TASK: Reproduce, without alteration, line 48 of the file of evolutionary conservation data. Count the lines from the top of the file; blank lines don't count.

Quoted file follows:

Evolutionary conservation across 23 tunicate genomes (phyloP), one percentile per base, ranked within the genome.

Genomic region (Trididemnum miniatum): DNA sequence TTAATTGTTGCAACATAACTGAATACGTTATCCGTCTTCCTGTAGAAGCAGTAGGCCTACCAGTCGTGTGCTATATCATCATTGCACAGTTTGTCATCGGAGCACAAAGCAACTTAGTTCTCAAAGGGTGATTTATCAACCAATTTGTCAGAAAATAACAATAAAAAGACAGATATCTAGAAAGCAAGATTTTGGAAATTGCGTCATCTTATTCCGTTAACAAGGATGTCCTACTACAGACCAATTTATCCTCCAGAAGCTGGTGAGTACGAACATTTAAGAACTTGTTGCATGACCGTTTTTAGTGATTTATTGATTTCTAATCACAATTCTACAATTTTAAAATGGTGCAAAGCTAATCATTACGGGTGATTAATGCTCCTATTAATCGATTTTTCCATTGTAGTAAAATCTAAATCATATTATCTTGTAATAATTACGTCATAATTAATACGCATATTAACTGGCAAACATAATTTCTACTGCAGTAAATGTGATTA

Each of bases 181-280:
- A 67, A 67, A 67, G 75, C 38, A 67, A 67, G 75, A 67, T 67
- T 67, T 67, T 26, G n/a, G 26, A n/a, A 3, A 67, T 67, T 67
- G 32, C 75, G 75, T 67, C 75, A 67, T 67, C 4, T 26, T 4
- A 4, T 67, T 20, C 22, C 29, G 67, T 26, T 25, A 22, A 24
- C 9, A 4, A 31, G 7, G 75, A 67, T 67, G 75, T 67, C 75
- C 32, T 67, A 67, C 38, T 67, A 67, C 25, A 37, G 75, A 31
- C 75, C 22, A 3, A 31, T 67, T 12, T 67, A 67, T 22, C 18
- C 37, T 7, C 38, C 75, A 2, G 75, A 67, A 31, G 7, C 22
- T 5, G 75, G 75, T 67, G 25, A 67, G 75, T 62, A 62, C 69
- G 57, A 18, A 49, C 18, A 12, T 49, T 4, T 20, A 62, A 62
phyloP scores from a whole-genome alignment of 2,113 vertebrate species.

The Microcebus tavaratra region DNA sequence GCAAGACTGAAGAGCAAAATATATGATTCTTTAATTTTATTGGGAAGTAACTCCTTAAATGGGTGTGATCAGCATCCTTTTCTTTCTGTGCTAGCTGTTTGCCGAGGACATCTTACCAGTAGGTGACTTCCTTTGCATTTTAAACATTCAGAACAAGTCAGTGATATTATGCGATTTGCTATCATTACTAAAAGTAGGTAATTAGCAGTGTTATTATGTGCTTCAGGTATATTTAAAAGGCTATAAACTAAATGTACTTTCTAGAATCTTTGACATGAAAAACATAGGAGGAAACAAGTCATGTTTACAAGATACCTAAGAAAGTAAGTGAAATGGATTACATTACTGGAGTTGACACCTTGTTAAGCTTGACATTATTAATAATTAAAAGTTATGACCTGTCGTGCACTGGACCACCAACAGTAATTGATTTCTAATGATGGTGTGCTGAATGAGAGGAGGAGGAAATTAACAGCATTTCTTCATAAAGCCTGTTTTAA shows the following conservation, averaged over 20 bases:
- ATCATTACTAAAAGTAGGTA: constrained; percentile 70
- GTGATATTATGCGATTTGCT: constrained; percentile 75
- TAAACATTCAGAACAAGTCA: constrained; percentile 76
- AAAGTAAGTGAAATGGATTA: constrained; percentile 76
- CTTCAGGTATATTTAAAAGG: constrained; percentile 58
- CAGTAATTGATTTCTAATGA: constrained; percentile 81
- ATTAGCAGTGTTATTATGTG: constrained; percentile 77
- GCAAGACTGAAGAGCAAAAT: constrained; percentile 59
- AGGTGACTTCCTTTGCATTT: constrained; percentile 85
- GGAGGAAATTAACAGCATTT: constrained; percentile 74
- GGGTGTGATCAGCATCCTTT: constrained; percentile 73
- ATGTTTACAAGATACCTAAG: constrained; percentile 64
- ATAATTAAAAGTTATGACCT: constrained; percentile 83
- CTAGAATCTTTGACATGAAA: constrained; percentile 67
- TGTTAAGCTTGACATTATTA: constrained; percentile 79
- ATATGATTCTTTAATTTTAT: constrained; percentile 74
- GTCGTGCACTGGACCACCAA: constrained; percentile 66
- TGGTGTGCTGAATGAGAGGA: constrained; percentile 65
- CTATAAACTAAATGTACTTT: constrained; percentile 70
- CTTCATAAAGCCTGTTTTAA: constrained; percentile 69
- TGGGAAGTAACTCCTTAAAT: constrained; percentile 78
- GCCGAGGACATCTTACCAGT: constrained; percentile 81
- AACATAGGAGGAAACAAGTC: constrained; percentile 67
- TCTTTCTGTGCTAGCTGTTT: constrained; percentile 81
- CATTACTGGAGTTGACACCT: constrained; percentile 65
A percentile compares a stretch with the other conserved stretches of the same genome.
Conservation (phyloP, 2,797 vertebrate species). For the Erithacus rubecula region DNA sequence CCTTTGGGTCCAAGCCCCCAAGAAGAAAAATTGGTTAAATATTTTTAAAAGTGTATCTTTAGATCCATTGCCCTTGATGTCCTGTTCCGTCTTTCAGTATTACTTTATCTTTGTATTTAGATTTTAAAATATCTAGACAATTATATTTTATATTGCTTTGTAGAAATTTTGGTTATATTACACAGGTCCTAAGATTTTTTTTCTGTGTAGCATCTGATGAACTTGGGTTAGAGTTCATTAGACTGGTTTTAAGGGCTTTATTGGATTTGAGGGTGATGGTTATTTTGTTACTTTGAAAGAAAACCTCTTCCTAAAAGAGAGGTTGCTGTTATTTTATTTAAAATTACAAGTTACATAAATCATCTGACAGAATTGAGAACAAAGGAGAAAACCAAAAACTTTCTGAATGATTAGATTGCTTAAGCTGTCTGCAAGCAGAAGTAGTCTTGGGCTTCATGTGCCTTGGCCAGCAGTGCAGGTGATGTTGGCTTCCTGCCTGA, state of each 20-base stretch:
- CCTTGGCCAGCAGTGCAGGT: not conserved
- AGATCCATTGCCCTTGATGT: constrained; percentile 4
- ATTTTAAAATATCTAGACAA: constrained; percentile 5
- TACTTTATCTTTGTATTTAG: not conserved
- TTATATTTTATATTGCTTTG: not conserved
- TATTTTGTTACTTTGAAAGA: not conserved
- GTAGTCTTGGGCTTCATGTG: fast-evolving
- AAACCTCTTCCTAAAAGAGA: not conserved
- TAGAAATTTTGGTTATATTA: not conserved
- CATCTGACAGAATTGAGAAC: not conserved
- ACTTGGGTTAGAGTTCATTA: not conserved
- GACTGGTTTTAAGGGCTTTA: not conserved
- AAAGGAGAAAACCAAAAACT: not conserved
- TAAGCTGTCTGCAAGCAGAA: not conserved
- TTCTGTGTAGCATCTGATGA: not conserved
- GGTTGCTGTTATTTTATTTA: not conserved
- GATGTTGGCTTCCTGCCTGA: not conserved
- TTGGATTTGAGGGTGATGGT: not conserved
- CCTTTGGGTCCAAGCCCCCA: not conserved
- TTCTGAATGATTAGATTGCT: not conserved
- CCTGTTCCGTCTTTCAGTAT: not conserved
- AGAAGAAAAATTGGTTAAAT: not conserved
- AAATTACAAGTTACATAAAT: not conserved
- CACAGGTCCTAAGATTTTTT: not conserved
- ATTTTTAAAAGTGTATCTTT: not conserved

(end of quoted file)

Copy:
- TATTTTGTTACTTTGAAAGA: not conserved